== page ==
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Dumaguete City, PhilippinesSaturday, November 10, 2012
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Neg.Or. leaders divided on
political dynasty bill


A survey of a cross section of the community in Dumaguete City and Negros Oriental showed divided views on political dynasties that is the subject of ongoing debates on its constitutionality and of calls to stop the practice in the Philippines.

Dumaguete City Vice Mayor Alan Gel Cordova, who is running for mayor in 2013 against incumbent Mayor Manuel Sagarbarria, said political dynasty is discouraged by the constitution, but this provision is deemed to be only “directory”.

He said an enabling law must be passed by Congress to give teeth to it, but for whatever reason known only to them, Congress has not passed any such law. Until then, there is no legal definition of a political dynasty and its corresponding consequences, he said.

Sagarbarria said he does not believe in political dynasties because no one is exactly the same as another. There are good leaders serving the government who bear the same family names as corrupt ones, he added. “Why restrict them?” he asked.

Dumaguete Sangguniang Panlungsod member Antonio Remollo, who comes from a family of politicians, said political dynasties can be good as long as they have good leaders and they win, not because of money, but because their constituents want them in public service.

The three were reacting to Senate Bill 2649, or the anti-political dynasty proposal, authored by Senator Miriam Defensor-Santiago, now pending in the Senate.

It states that political dynasty "shall exist when a person, who is the spouse of an incumbent elective official, or relative within the second civil degree of consanguinity or affinity of an incumbent elective official, holds or runs for an elective office simultaneously with the incumbent official within the same province, or occupies the same office immediately after the term of office of the incumbent.”

It shall also be deemed to exist where two or more persons who are spouses or are related within the second civil degree of consanguinity, run simultaneously for elective public office in the same province, the bill said.

Former Finance Secretary Margarito Teves agreed that an enabling legislation is needed. Teves, who is running for governor of Negros Oriental in the May 13, 2013 elections, said there are still no operational terms for political dynasty.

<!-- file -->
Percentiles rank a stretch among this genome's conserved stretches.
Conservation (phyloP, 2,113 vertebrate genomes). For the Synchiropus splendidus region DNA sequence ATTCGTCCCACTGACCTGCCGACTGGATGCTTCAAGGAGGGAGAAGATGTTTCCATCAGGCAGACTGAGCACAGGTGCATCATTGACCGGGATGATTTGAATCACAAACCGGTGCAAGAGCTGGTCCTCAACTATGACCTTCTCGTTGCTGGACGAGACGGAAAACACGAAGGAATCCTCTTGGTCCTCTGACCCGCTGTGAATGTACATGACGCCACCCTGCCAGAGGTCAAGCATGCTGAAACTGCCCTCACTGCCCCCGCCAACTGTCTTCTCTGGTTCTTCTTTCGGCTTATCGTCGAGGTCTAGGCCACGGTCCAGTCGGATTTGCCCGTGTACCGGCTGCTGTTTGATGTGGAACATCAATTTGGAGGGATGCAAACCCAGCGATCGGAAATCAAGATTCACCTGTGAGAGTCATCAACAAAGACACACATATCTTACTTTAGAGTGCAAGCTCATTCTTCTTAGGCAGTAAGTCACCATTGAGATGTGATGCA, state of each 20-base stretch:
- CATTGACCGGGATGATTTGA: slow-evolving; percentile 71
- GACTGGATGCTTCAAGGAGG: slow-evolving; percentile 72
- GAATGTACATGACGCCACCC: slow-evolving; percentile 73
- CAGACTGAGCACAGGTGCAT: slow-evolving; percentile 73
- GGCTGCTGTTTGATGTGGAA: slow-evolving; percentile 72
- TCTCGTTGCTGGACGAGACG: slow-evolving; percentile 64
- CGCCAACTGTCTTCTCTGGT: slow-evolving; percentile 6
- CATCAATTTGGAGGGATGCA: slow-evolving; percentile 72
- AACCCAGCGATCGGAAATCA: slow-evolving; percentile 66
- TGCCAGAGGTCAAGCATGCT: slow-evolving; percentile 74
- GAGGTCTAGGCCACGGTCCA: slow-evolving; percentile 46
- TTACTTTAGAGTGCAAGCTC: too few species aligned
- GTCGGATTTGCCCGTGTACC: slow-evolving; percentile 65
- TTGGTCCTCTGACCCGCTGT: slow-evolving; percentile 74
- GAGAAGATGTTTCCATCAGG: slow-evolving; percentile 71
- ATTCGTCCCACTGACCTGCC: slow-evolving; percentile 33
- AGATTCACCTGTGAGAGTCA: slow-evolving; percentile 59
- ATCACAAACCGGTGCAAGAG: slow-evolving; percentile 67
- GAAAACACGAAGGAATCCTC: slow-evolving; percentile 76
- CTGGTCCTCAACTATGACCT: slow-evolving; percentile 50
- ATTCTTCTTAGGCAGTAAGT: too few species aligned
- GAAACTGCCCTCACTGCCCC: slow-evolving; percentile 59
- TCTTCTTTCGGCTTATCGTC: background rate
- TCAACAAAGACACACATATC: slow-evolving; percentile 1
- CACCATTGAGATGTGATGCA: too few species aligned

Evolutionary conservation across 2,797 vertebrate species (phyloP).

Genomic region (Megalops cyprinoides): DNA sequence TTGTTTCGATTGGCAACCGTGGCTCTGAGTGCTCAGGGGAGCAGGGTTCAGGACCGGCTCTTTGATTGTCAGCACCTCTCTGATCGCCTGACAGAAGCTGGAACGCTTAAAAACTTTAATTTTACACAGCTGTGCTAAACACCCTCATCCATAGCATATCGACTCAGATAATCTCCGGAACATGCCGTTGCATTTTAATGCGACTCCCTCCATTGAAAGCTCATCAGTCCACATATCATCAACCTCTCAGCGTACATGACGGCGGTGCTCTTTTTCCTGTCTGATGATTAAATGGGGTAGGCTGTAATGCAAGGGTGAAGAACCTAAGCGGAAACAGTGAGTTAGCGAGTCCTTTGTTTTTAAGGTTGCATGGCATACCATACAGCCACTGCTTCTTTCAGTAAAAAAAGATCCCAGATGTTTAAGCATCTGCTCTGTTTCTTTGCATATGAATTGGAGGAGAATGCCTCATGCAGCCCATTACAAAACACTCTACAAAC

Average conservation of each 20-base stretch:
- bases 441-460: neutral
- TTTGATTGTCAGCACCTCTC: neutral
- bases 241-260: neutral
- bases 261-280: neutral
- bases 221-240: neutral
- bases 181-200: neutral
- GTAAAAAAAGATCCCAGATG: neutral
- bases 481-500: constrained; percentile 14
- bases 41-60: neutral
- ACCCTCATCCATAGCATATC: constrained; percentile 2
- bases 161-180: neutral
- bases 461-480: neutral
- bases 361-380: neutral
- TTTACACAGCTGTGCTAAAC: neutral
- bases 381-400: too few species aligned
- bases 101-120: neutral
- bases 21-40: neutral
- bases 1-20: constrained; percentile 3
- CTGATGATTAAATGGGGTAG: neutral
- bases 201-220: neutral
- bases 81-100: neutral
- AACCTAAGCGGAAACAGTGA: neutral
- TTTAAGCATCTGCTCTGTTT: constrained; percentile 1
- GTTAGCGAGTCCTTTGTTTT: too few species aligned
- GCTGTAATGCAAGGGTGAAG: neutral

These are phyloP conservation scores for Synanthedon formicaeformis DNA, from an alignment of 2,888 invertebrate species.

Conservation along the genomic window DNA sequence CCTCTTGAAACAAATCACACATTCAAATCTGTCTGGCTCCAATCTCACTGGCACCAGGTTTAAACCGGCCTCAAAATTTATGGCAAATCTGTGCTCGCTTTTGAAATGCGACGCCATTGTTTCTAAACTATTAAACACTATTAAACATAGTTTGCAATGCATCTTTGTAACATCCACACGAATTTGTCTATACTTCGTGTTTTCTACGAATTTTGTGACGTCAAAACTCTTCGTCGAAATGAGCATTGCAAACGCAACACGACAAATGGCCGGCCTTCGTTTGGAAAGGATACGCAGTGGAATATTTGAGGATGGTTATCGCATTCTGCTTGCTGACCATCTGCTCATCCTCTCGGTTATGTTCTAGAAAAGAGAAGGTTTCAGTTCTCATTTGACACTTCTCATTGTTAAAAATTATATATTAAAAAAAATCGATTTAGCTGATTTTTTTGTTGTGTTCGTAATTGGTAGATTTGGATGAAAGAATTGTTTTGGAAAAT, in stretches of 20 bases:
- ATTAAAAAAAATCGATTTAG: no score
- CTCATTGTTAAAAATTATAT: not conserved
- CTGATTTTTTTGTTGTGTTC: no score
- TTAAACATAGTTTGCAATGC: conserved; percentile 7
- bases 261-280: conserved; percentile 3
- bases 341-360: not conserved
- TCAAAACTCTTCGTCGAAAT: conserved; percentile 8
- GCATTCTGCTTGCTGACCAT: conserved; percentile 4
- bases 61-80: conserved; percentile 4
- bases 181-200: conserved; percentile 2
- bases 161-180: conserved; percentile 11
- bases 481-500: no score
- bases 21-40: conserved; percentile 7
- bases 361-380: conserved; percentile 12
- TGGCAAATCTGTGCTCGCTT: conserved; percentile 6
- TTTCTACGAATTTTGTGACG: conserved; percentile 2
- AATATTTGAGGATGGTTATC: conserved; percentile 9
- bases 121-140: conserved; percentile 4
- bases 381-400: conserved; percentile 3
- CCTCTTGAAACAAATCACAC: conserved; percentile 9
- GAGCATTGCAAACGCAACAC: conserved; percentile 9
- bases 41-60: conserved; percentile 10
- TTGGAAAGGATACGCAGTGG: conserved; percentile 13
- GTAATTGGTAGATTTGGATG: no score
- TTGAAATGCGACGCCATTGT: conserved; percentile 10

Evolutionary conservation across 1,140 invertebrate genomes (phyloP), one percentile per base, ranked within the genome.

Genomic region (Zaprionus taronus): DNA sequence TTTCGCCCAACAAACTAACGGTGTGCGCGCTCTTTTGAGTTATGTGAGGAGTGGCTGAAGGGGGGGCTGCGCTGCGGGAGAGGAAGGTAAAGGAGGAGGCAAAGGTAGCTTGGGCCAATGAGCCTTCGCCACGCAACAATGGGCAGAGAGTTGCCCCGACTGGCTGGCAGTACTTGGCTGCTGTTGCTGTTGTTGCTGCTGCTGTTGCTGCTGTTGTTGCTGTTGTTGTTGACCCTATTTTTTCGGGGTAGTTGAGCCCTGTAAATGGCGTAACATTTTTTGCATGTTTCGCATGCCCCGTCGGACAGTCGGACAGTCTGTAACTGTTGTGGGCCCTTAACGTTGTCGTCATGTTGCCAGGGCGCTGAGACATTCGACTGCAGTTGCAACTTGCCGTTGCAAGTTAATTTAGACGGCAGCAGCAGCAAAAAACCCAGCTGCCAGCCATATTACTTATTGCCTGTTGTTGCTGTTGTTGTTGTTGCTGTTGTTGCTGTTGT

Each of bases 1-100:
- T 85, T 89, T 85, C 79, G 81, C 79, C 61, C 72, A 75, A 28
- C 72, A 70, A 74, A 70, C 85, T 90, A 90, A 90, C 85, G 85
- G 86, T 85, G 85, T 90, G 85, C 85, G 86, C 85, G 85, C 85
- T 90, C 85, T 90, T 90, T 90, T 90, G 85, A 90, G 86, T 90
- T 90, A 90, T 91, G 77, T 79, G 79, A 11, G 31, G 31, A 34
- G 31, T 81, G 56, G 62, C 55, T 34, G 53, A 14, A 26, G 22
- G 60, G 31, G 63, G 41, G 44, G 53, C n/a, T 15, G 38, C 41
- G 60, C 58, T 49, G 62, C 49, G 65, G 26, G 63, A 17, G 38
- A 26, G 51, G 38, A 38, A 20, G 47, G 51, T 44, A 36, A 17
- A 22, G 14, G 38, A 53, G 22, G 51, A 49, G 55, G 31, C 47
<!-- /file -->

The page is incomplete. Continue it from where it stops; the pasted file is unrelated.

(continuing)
On the public perception of the Teves clan as a political dynasty, the former third district congressman said it is the people who should decide, and the voters always have a choice on whom to elect.

“Political dynasties are not necessarily bad. If you put restrictions on a qualified person because he or she is related to an incumbent, you are limiting that person’s chance to serve the public,” he added.

Teves’ father, Herminio, served as 3rd district congressman for several terms. The incumbent solon, Henry Pryde Teves, is Herminio’s grandson. Another Teves, Arnulfo Jr., is Henry’s brother, and is a Sangguniang Panlalawigan board member. The two are also running in May 2013.

Rep. George Arnaiz (Neg. Or., 2nd District), also comes from a family of politicians and said he hopes that, if there will be a law on political dynasties, it will be fair, equal and applicable to all.

“I was asked if the Arnaiz family had a dynasty in Negros Oriental, and my answer is that, it depends on the definition of the word ‘dynasty’,” he said.

His brother, Apolinario Jr., is the vice governor of Negros Oriental; another brother, Apollo, is the mayor of the family’s hometown of Pamplona; and their late father, Apolinario Sr., had served the SP until the time of his death a few years back.

Former journalist Andrea Trinidad Echavez, who works as freelance communications specialist and consultant, said no family should have the monopoly of serving the people. “Political dynasties encourage patronage politics, whether we like it or not.”

Her family is related to many politicians in Guihulngan, and she said it is sometimes a dilemma on whom they should support during elections.

Rev. Archie Toroy of the Diocese of Dumaguete said he is against political dynasties as they do not promote the check-and-balance of political interests, like projects, health care, environmental concerns, and drug-related issues.

Bais businessman Ricky Soler Jr. said he does not favor it due to the tendency of dynasties to centralize powers and influence on a particular family, protecting their own interests over that of the public.*JFP/JG/MA

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